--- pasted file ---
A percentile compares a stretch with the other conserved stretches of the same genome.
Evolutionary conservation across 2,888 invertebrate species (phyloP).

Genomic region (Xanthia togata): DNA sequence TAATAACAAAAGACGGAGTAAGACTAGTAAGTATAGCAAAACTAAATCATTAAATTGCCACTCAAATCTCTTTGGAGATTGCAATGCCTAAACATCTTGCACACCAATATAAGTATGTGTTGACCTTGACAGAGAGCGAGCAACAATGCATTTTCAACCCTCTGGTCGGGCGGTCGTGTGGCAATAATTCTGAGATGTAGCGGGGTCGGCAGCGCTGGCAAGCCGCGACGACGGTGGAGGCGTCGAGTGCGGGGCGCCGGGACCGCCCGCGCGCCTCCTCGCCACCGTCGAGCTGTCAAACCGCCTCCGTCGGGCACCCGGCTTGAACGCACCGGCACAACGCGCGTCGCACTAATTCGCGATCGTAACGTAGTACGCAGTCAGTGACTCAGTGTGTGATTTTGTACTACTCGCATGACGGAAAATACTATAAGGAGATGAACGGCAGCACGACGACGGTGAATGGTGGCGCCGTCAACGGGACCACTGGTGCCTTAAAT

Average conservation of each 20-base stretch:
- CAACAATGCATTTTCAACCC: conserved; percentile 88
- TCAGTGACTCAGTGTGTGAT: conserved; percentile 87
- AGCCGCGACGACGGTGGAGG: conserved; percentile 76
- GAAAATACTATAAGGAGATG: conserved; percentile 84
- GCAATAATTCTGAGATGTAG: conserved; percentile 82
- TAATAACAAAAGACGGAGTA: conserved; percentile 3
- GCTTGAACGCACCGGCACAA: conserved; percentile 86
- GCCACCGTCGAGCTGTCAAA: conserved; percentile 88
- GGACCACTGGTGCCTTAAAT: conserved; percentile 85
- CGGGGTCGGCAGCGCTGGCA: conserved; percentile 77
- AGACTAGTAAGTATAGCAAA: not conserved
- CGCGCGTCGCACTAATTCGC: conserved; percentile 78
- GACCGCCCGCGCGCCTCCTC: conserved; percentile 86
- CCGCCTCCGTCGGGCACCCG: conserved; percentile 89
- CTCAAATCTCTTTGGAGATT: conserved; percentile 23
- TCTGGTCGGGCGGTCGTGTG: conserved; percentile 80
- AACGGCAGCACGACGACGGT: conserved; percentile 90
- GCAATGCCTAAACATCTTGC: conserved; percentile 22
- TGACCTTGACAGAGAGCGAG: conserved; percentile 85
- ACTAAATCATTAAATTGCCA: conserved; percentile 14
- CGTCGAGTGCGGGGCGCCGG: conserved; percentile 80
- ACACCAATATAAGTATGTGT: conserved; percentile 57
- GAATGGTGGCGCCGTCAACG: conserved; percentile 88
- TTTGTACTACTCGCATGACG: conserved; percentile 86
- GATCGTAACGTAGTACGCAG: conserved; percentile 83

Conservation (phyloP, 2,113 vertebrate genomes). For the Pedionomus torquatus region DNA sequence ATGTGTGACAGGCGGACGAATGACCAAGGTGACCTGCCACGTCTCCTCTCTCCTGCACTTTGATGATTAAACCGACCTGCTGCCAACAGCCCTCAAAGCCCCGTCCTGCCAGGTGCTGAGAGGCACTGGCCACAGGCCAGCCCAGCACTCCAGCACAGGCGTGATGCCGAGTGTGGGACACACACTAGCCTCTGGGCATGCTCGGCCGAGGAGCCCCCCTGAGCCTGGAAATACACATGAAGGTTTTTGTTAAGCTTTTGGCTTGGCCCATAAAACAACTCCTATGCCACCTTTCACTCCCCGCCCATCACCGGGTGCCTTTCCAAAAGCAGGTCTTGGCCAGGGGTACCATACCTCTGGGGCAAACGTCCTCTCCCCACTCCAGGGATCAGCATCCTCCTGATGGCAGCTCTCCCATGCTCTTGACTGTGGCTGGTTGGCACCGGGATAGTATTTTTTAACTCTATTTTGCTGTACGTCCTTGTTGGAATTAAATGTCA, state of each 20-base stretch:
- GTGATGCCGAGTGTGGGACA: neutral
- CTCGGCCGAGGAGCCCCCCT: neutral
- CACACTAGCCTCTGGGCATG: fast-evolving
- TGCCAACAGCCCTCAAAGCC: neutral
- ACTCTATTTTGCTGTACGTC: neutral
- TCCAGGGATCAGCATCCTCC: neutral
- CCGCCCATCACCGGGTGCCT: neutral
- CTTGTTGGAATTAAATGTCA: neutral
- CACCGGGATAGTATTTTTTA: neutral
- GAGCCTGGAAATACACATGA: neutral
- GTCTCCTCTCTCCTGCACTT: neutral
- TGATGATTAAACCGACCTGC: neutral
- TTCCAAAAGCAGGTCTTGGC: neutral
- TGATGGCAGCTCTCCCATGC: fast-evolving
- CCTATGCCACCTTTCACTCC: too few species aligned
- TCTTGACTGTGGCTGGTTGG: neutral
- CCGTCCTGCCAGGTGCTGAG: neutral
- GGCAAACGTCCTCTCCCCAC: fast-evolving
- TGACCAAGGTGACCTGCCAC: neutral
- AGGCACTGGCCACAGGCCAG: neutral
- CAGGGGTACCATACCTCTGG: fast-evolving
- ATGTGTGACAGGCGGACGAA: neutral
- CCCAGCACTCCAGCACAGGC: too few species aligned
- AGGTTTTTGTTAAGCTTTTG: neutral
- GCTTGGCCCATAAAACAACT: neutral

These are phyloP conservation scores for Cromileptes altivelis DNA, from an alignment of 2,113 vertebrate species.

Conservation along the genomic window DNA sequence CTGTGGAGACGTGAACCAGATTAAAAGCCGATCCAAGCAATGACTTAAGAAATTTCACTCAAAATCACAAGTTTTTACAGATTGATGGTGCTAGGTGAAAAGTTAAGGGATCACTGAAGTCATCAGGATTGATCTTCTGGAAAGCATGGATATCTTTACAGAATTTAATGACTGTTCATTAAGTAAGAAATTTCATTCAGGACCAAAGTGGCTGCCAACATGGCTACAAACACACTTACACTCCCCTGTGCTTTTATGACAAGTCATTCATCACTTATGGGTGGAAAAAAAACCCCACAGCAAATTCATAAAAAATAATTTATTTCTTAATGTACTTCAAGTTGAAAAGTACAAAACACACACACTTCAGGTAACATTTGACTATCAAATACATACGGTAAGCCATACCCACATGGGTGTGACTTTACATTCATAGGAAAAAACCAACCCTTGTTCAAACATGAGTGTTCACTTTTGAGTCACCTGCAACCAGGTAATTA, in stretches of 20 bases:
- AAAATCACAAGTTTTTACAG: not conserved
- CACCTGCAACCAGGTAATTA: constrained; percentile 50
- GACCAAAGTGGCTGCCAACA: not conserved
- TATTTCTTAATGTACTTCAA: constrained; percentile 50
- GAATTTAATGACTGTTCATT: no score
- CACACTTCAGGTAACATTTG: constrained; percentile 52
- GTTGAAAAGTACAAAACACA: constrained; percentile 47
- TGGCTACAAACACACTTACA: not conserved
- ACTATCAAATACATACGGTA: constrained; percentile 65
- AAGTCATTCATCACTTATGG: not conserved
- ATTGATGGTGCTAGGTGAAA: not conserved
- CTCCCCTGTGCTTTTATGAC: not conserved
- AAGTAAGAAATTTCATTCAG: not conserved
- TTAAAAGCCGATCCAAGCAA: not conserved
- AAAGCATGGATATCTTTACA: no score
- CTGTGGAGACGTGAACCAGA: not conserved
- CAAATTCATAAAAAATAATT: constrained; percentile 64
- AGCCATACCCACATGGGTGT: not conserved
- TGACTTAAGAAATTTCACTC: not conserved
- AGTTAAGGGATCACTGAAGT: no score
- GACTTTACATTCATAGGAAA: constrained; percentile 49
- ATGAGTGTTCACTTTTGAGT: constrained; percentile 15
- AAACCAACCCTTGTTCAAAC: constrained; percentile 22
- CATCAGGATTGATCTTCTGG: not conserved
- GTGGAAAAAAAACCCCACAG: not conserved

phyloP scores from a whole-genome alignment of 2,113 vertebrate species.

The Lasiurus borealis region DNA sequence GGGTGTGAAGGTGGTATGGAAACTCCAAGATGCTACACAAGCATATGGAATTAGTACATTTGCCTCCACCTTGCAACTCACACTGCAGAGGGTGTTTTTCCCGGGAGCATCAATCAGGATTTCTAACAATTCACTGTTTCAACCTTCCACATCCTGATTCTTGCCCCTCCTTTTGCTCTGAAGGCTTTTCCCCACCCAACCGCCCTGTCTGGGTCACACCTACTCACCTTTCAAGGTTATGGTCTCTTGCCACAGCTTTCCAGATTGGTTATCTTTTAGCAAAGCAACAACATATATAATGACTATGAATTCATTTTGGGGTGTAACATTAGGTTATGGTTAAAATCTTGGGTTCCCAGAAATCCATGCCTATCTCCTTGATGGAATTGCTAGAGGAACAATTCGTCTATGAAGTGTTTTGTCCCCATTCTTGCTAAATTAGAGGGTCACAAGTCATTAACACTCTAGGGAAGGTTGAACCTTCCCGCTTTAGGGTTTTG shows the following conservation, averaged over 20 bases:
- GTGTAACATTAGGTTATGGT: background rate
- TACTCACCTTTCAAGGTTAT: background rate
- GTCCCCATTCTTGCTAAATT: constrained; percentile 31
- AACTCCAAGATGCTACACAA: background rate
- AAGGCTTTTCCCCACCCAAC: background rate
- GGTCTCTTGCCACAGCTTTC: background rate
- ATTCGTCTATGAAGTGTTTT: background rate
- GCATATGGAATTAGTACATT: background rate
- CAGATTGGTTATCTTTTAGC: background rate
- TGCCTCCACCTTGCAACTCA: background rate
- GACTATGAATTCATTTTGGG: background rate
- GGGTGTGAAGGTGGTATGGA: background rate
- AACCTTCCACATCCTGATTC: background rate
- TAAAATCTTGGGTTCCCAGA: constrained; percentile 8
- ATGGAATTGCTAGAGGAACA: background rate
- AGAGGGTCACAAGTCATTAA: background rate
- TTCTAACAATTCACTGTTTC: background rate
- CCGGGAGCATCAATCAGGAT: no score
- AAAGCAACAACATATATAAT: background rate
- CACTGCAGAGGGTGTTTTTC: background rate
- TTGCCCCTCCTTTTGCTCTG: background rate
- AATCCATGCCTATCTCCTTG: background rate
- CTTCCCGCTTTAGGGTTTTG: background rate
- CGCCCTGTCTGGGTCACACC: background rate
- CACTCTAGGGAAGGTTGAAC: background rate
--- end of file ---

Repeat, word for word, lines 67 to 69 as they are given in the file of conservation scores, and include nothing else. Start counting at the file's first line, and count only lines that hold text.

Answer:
- AAGTCATTCATCACTTATGG: not conserved
- ATTGATGGTGCTAGGTGAAA: not conserved
- CTCCCCTGTGCTTTTATGAC: not conserved